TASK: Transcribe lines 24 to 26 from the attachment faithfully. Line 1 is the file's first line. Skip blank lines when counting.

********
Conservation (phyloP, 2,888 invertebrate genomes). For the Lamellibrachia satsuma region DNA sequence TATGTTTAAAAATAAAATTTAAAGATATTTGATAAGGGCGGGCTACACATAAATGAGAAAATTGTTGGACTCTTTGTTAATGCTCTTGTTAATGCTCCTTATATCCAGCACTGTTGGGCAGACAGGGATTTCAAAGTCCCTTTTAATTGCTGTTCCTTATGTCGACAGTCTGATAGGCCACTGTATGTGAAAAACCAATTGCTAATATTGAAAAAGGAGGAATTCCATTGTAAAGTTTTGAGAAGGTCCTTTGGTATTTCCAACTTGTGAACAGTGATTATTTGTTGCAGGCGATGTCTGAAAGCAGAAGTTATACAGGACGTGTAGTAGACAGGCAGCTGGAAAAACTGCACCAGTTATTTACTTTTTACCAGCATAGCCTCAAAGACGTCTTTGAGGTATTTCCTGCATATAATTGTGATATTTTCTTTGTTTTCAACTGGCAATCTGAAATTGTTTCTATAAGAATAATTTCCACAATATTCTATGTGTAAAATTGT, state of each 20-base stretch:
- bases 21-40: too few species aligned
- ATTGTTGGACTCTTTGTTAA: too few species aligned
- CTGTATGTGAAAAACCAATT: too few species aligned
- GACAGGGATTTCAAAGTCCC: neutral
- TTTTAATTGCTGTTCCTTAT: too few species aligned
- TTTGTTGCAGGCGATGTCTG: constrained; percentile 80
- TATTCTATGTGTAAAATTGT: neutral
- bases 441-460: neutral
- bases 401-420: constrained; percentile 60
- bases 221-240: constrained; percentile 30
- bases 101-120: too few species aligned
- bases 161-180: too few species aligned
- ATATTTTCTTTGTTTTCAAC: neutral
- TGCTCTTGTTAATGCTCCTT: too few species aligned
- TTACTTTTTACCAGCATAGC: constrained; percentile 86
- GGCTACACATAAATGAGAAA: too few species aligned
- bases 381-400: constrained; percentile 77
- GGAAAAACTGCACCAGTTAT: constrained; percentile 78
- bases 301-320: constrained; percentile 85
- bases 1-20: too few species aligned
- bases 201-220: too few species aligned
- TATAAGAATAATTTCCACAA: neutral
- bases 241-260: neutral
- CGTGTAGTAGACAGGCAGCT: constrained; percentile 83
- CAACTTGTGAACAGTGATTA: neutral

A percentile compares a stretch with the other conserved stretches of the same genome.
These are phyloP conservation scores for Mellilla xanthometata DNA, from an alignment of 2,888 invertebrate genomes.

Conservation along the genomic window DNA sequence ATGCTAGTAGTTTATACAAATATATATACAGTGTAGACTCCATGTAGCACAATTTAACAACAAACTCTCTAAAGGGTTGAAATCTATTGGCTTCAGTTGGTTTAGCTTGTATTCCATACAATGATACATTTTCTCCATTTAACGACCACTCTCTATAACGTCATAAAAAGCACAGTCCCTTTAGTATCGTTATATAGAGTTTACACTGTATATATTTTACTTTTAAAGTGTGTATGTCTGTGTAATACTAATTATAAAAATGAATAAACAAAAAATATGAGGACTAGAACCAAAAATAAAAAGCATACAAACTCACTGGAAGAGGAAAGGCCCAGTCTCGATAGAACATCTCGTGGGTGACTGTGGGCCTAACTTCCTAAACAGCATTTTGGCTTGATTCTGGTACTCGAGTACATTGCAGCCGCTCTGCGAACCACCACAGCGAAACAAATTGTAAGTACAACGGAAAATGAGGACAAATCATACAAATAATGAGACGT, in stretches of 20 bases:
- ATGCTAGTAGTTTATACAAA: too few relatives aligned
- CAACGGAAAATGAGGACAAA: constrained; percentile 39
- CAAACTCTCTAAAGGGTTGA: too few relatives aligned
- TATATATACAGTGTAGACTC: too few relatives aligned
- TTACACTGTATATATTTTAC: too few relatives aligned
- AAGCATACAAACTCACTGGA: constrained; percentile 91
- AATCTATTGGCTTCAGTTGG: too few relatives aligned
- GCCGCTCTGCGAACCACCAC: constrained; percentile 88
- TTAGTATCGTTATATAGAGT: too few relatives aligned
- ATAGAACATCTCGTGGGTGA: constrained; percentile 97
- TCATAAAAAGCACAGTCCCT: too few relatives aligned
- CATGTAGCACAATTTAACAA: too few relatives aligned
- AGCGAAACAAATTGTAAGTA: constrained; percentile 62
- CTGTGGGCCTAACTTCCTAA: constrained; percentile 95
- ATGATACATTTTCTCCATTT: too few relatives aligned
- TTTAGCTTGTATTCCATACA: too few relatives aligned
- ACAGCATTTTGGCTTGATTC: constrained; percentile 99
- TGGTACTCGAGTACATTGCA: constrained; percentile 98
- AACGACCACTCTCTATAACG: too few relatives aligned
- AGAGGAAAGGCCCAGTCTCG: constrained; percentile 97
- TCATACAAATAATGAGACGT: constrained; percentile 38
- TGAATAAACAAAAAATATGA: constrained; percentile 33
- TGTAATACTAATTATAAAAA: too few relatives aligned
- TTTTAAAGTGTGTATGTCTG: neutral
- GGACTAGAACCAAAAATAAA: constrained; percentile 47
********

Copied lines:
- bases 241-260: neutral
- CGTGTAGTAGACAGGCAGCT: constrained; percentile 83
- CAACTTGTGAACAGTGATTA: neutral